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Citrus Heights Messenger

City Considers Annexations and Plans for Police Officers at Local Schools

Nov 02, 2023 03:11PM ● By Shaunna Boyd

Story by Shaunna Boyd

CITRUS HEIGHTS, CA (MPG) - At the October 26 meeting, the Citrus Heights City Council considered whether to approve a resolution supporting the Taxpayer Protection and Government Accountability Act, which will be on the statewide ballot in the November 2024 election. If approved by a majority of voters, it would amend the state constitution so that any new taxes must be approved by a 2/3 vote of the people, and it will also define all state and local levies, charges, and fees as taxes.

Charles Anderson, public affairs manager for the Sacramento Ballot Division of the League of California Cities (of which Citrus Heights is a member), spoke during public comment to warn that that the measure could put an undue burden on cities to prove that their fees are reasonable, potentially opening cities up to lawsuits. He also pointed out that the measure is being funded by large corporations, including law firms, tobacco companies, oil companies, and insurance companies: “If you want to know why a measure is being funded, you can get a lot of insight by looking at who’s funding it. … And you have to ask, whose interests are they looking out for? Are they looking out for your community’s interests, making sure that cities provide efficient services at a low cost? Or is it by large corporations … trying to increase the size of their pocketbook?”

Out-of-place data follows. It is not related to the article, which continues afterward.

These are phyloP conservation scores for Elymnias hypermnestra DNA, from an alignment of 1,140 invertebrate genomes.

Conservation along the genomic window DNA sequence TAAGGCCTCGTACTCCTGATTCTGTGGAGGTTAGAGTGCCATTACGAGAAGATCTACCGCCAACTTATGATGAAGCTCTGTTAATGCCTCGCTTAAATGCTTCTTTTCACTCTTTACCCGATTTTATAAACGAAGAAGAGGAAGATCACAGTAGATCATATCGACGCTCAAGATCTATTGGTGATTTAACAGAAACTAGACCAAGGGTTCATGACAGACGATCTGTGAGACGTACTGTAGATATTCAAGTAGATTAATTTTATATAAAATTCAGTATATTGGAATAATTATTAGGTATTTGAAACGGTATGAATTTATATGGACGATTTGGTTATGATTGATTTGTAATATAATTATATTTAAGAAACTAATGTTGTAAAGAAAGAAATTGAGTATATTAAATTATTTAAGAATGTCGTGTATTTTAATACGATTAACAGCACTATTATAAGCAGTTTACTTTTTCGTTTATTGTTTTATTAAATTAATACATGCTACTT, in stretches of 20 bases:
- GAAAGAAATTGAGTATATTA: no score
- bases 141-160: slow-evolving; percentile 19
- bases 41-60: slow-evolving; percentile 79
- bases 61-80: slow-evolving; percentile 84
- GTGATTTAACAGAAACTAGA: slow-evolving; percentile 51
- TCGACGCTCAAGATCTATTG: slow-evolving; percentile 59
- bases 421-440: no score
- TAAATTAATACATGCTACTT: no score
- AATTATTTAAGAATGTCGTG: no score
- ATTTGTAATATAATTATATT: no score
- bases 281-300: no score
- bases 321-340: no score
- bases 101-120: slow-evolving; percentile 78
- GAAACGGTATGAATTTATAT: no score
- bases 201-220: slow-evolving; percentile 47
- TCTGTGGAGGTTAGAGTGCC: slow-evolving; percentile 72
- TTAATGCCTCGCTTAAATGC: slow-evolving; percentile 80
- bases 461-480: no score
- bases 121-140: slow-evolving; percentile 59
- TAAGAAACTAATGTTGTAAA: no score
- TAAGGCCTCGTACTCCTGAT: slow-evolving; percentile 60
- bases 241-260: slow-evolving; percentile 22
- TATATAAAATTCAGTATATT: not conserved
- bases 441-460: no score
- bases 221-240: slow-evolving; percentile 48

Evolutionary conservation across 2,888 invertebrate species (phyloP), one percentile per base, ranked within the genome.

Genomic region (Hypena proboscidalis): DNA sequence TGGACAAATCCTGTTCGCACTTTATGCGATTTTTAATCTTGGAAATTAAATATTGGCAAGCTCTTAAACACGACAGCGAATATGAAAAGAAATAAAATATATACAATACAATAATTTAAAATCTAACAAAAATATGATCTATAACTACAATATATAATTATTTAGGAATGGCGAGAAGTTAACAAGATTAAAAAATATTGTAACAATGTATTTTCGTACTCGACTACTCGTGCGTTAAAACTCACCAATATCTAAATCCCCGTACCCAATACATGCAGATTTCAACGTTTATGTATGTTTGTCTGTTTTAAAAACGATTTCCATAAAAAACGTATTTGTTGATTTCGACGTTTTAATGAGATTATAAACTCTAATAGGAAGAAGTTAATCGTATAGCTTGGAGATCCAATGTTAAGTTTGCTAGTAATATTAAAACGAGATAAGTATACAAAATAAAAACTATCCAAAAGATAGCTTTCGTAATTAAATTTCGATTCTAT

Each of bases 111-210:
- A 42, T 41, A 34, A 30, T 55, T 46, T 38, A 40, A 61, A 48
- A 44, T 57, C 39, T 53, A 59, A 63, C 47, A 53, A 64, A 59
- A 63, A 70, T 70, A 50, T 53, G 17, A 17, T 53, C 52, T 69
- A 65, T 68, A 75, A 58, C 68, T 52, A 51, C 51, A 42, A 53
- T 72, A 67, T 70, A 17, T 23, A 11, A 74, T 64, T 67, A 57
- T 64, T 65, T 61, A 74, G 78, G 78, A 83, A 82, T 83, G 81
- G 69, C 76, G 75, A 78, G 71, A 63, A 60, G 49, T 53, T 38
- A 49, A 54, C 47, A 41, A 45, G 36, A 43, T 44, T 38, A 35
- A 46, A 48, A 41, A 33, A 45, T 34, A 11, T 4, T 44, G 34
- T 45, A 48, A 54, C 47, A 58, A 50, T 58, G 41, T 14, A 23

He advised Council to postpone this item until after the League was able to educate members about the potential outcomes for local cities.

Nick Bloise, director of operation for Sacramento Taxpayers Association, spoke in support of the measure, stating that it would restore the 2/3 vote, which “ensures genuine bipartisan community consensus.”

Scott Kaufman with the Howard Jarvis Taxpayers Association also spoke in support, saying the measure will give taxpayers more say over when and how new tax revenue is raised by closing loopholes and increasing transparency.

Councilmember MariJane Lopez-Taff said that the measure will probably be rewritten and modified several times before it makes it to the ballot, so she suggested postponing a decision since the election is still a year away.

Vice Mayor Bret Daniels said it is important to show support now to help the cause gather momentum. The resolution to support the measure passed 3-1, with Lopez-Taff dissenting

The Council then heard a report examining four areas in incorporated Sacramento County along city boundaries for possible annexations: Greenback Gateway, Roseville Pointe, Dewey Drive, and Fair Oaks Blvd./Madison Ave. If property owners in those areas agreed to be annexed into Citrus Heights, the City would provide services (police and emergency, general services, and staff/administration) to those areas and would negotiate with the County to receive a share of the sales tax and property tax revenue generated by those parcels.